Outside of drugs and whores, Amsterdam does have some good clean fun! One of the primary modes of transportation there is the bicycle. They're seriously everywhere, they even have the right of way on the street rather than cars or pedestrians. We rented bikes for 3 hours and rode around, which was a lot of fun. We also went to the Anne Frank house, which was also fascinating. One thing that struck me about their hiding space was how big it was. I pictured them to be living in small, cramped, terrible conditions, but they actually had a lot of room. What made it terrible was just that they pretty much could not move at all due to the fear of being found. At the end of the tour of the house they had the original diary on display! The main Heineken brewery is located in Amsterdam as well, which we took a tour of. While it was still a lot of fun, the Guinness tour in Dublin was a lot better in my opinion.
Amsterdam itself was a very beautiful city; it almost seemed like a cleaner version of Venice. Scattered around the city are really cool windmills which also add to it's aesthetic value. I said at the beginning of the post that Amsterdam was the weirdest city I've ever been in, and I guess this helps to contribute to it as well. Here you have this city where you can pretty much do anything that you want to, things that everywhere else in the world deem immoral or wrong, yet it works for the city. Amsterdam is not out of control, it is a generally safe city, and it is beautiful as well. If somewhere like this were in the US, left wing hippies would go crazy on drugs, right wing religious nut jobs would be up in arms and condemn everyone to hell, and the city would eventually burn to the ground. It's just interesting to think about how a city got to be this way and make it work in today's world.
Tuesday, November 18, 2008
Rome was one of the coolest cities that I have been to so far. It's hard to compare to some of my other favorites like Dublin and Cinque Terre because those were just beautiful and fun cities, whereas Rome was more of constant sight seeing.
The first day I was there we took a tour of the Colosseum. It was crazy just standing there and thinking about a stadium packed full of people watching prisoners and animals fight to the death. I learned a lot of cool stuff, such as how sometimes they would flood the fighting arena and bring in small boats and re-create famous sea battles. After this we kind of hung out outside of the Colosseum to watch the sun set, which was beautiful to watch over the Colosseum. We went out to dinner and got to bed early, as I was exhausted from waking up at 4:30 am for my flight.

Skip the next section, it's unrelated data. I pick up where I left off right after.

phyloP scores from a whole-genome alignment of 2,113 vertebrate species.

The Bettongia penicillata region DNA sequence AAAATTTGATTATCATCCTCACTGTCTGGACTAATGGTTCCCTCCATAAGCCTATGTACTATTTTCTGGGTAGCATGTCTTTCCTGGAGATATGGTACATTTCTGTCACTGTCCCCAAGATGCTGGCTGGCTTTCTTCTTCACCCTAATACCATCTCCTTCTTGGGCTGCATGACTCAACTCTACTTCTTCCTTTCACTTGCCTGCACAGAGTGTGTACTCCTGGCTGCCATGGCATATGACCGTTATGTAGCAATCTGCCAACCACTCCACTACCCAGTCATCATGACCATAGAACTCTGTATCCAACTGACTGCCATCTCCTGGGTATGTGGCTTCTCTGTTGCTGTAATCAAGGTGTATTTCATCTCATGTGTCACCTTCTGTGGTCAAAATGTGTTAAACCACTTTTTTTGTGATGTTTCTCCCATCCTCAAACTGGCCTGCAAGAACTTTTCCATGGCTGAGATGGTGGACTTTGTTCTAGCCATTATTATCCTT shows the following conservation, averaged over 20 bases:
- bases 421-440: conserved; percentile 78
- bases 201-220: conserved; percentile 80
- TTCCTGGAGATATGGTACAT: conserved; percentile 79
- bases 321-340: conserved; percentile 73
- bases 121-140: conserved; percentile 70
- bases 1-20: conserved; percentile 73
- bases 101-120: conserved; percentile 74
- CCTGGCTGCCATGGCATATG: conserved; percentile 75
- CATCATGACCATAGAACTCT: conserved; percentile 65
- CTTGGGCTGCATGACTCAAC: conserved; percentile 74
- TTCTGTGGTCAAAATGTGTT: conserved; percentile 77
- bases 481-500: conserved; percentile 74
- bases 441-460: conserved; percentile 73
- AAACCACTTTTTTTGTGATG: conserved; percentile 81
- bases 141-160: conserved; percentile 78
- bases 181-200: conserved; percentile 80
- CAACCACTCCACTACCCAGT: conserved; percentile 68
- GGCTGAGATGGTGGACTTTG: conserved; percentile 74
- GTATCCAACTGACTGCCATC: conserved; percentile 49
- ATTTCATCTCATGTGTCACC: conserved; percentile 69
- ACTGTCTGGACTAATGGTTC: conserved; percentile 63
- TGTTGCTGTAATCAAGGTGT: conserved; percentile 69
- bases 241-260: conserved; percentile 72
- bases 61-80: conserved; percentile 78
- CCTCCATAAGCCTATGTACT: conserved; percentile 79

The next day we woke up really early to catch a 3.5 hour tour of the Vatican. The Vatican museum was pretty amazing, they had a lot of cool paintings from artists such as Raphael, Da Vinci, and Caravaggio. The tour ended in the Sistine Chapel, which was a lot smaller than I thought it was going to be. The ceiling was pretty awe inspiring, as was the Last Judgement, but I found it a pretty unpleasant place to be in. People were constantly trying to take pictures and talk, both of which were unallowed, resulting in security to literally yell "NO PICTURES" or "SHHHHHHH" every 10 or 15 seconds. It would be even more unpleasant if there were constantly talking and setting off flash photography, which kind of made me wonder why people can't just respect the rules and admire the artwork for a couple of minutes. Here you have a beautiful room covered in some of the most well known artwork in the world, and the whole aura of the room is ruined by yelling security guards. After the tour we walked briefly through St. Peter's Basilica, also amazing.
The next day we took a free tour of Palatine Hill and the Roman Forum. It was really interesting because I was talking to my dad afterwards and he was saying that he didn't find them that interesting when he was there, and that all it looked like was a bunch of ruins. It made me realize that you pretty much need a tour guide for these kinds of places to get the full effect. Because we had a tour guide, we got to see places such as where Julius Caesar was killed and where he was cremated. People to this day still but flowers over the spot where he was cremated!
That night was our last night in Rome, which turned out to be an excellent ending to our weekend because Andrea Bocelli was playing a free concert! I'm not much of an opera person, but hearing such a world renown singer perform live was incredible. He sang for almost two hours! I guess that we came on a good weekend, as apparantly he rarely does live performances let alone free ones!
All in all, Rome was one of my favorite places that I've been so far. It's just awesome how you can walk through a city and be surrounded by ruins of one of the most important civilizations in history. If you get a chance to go to Rome, take advantage of all of the tours that you can, it will make your experience there much more memorable!